|Publication number||US5423748 A|
|Application number||US 08/106,520|
|Publication date||Jun 13, 1995|
|Filing date||Aug 16, 1993|
|Priority date||Aug 16, 1993|
|Publication number||08106520, 106520, US 5423748 A, US 5423748A, US-A-5423748, US5423748 A, US5423748A|
|Original Assignee||Uhala; Dominic|
|Export Citation||BiBTeX, EndNote, RefMan|
|Patent Citations (8), Referenced by (6), Classifications (12), Legal Events (3)|
|External Links: USPTO, USPTO Assignment, Espacenet|
1. Field of the Invention
The present invention relates to pain comforter system and more particularly to a system with a line for feeding pain relieving medication from a source to a needle inserted in the patient with means to sense the temperature of the patient and the concentration of the medication and to initiate or terminate the feeding of the medication as a function of the sensed condition.
2. Description of the Prior Art
The use of pain comforter systems is known in the prior art. More specifically, pain comforter systems heretofore devised and utilized for the purpose of relieving pain are known to consist basically of familiar, expected and obvious structural configurations, notwithstanding the myriad of designs encompassed by the crowded prior art which have been developed for the fulfillment of countless objectives and requirements.
In this respect, the pain relieving system according to the present invention substantially departs from the conventional concepts and designs of the prior art, and in so doing provides an apparatus primarily developed for the purpose of relieving pain in response to sensed conditions and under the control of the physician and patient.
For example, medication injecting systems utilizing gravity for the establishment of a saline line are disclosed in U.S. Pat. Nos. 4,465,471 to Harris; 4,915,688 to Bischof; and 4,973,328 to Smith. None of these systems are controlled by a computer or modified in response to changing conditions of the medication concentration or patient temperature. U.S. Pat. No. 4,206,757 to Grandadam discloses apparatus for inserting pain relieving medication to a patient but it has no controls whatsoever. U.S. Pat. No. 3,888,253 to Ridgway discloses the providing of medication but such providing of medication is done orally. Lastly, U.S. Pat. No. 4,451,253 to Harman discloses the injecting of solid medication through a device similar to a hypodermic needle but having no controls whatsoever.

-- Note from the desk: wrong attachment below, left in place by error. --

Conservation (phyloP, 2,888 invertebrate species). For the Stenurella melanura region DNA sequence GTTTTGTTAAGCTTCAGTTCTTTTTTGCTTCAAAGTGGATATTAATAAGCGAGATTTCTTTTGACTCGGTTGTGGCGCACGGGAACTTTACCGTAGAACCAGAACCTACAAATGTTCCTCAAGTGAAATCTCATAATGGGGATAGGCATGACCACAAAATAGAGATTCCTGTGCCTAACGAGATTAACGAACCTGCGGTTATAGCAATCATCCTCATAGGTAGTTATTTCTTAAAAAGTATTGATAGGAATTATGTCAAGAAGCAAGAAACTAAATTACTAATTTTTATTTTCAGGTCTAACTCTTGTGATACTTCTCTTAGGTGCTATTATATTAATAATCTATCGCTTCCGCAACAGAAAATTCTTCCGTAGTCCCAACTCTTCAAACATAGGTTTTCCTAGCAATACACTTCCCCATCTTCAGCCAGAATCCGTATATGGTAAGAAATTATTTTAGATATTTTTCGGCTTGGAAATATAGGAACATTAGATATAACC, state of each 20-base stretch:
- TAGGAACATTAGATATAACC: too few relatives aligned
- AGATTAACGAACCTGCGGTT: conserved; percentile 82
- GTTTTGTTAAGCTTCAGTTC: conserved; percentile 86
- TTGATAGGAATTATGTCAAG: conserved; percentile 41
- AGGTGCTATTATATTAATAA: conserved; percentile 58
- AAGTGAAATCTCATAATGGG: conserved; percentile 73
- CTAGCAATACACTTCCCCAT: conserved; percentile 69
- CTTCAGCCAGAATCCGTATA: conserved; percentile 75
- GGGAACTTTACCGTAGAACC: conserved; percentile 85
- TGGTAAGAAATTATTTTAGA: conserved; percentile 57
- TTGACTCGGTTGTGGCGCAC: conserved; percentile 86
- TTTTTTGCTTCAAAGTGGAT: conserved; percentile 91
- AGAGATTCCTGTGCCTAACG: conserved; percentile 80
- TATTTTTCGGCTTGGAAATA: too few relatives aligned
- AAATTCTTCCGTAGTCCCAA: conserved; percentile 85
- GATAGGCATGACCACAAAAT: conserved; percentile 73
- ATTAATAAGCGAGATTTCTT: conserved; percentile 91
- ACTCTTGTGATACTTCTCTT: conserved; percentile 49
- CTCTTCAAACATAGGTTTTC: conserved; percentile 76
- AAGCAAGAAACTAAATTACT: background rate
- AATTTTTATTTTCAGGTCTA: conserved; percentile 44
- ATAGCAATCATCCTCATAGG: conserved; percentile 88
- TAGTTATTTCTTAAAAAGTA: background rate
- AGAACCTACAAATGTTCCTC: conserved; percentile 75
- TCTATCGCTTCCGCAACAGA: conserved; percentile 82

Therefore, it can be appreciated that there exists a continuing need for new and improved pain comforter systems. In this regard, the present invention substantially fulfills this need.
In view of the foregoing disadvantages inherent in the known types of pain comforter systems now present in the prior art, the present invention provides an improved system construction wherein the same can be utilized for relieving pain at a rate controlled by patient temperature and concentration of the medication. As such, the general purpose of the present invention, which will be described subsequently in greater detail, is to provide a new and improved pain comforter apparatus which has all the advantages of the prior art system and none of the disadvantages.
To attain this, the present invention essentially comprises a pain comforter system for providing pain relieving medication to a patient at a rate prescribed by a physician and monitored by a computer center but variable by changes in patient temperature and medication concentration, the system comprising, in combination a line having a supply of medication at one end and a needle insertable into a patient at the other end; a perfusion pump in the line downstream from the supply to feed the medication from the supply to the needle and a flow regulator in the line downstream from the perfusion pump to determine the concentration of the medication; a temperature sensor to determine the temperature of the patient to receive the medication; a computer center coupled to the temperature sensor and flow regulator to monitor the patient temperature and medication concentration, the computer sensor also coupled to the pump to provide an output for activating and inactivating pump as a function of the initial setting of the computer center as well as the input from the temperature sensor and flow regulator; a display coupling the computer center to indicate the sensed conditions of patient temperature and medication concentration; a power circuit coupled to the computer center under the control of the patient to energize and de-energize the system, the power circuit including an on/off switch, a battery and a power indicator lamp; and straps coupling the system to an appendage of the patient with the temperature sensor in contact with the patient's skin and the needle inserted into the patient's skin.